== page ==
by William E. Rees (retired UBC professor)
As the pandemic builds, most people, led by government officials and policy wonks, perceive the threat solely in terms of human health and its impact on the national economy. Consistent with the prevailing vision, mainstream media call almost exclusively on physicians and epidemiologists, financiers and economists to assess the consequences of the viral outbreak.
Fair enough — rampant disease and looming recession are genuine immediate concerns; society has to cope with them.
That said, we must see and respond to the more important reality.
However horrific the COVID-19 pandemic may seem, it is merely one symptom of gross human ecological dysfunction. The prospect of economic implosion is directly connected. The overarching reality is that the human enterprise is in a state of overshoot.
We are using nature’s goods and life-support services faster than ecosystems can regenerate. There are simply too many people consuming too much stuff. Even at current global average levels of consumption (about a third of the Canadian average) the human population far exceeds the long-term carrying capacity of Earth. We’d need almost five Earth-like planets to support just the present world population indefinitely at Canadian average material standards. Gaian theory tells us that life continuously creates the conditions necessary for life. Yet humanity has gone rogue, rapidly destroying those conditions.
When will the media call on systems ecologists to explain what’s really going on? If they did, we might learn the following:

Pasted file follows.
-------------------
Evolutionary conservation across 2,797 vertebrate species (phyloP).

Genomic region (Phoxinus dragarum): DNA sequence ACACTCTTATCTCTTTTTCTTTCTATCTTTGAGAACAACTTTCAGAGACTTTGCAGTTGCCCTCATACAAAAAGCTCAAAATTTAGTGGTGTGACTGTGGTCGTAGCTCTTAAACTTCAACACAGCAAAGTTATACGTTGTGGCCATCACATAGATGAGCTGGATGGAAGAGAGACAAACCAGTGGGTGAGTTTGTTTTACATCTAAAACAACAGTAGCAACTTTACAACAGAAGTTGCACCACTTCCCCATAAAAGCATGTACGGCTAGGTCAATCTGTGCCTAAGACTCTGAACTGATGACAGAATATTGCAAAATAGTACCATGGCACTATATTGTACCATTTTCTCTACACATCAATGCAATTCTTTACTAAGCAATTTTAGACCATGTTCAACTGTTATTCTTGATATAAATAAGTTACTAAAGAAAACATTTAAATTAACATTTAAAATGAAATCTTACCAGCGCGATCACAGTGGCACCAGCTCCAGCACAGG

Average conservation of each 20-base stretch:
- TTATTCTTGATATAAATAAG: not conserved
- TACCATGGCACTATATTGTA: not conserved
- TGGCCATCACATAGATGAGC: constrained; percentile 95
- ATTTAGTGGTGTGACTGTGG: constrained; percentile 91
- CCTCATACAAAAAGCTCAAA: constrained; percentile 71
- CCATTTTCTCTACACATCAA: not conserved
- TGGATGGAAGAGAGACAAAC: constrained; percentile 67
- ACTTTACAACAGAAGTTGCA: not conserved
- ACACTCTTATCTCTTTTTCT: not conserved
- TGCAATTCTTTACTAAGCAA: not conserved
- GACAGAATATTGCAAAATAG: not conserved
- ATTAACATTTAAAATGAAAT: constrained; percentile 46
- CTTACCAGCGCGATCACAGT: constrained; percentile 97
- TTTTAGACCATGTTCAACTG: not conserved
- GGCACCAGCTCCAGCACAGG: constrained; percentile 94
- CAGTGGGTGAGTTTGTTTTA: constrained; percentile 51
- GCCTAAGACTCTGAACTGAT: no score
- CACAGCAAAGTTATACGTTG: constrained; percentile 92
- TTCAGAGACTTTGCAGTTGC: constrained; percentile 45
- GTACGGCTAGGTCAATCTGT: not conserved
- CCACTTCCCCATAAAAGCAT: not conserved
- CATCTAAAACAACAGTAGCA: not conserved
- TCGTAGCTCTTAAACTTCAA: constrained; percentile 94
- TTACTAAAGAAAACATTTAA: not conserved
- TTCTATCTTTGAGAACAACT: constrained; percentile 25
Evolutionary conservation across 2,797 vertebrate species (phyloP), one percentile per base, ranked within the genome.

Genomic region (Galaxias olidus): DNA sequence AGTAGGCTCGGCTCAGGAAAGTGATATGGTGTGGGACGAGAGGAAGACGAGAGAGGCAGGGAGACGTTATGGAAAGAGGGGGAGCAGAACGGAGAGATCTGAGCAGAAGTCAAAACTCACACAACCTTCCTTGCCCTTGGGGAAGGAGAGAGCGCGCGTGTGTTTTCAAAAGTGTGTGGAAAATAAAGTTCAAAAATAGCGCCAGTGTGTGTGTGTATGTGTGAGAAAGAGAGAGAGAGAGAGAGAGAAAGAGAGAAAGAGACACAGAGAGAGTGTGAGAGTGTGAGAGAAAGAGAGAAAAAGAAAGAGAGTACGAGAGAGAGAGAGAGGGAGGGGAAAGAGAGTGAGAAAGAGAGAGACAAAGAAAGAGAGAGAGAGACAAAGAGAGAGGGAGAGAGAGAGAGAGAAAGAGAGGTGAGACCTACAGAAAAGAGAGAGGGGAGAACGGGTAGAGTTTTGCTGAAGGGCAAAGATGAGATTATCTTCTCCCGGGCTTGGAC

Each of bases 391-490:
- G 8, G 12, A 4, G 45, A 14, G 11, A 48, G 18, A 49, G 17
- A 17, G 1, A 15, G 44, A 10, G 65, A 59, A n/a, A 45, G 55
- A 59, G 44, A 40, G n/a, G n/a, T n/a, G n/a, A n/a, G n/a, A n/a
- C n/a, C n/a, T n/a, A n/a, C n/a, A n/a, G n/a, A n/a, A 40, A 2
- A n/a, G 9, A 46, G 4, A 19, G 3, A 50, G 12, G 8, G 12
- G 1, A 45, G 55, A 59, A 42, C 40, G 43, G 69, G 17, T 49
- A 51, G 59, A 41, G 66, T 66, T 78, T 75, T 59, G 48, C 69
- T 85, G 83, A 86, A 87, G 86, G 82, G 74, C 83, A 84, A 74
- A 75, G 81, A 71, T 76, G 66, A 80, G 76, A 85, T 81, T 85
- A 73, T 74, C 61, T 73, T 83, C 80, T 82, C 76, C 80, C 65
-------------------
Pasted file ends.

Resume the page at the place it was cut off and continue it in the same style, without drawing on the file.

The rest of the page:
That the current pandemic is an inevitable consequence of human populations everywhere expanding into the habitats of other species with which we have had little previous contact (Homosapiens is the most invasive of “invasive species.”)
That the pandemic results from sometimes desperately impoverished people eating bushmeat, the flesh of wild species carrying potentially dangerous pathogens.
That contagious disease is readily propagated because of densification and urbanization — think Wuhan or New York — but particularly (as we may soon see) because of the severe overcrowding of vulnerable people in the burgeoning slums and barrios of the developing world.
That the coronavirus thrives because three billion people still lack basic hand-washing facilities and more than four billion lack adequate sanitation services.
A population ecologist might even dare explain that, even when it comes to human numbers, whatever goes up must come down.
None of this is visible through our current economic lens that assumes a perpetually growing, globalized market economy.
Prevailing myth notwithstanding, nothing in nature can grow forever.
When, under especially favourable conditions any species’ population balloons, it is always deflated by one or several forms of negative feedback — disease, inadequate habitat, self-pollution, food shortages, resource scarcity, conflict over what’s left (war), etc. All of these various countervailing forces are triggered by excess population itself.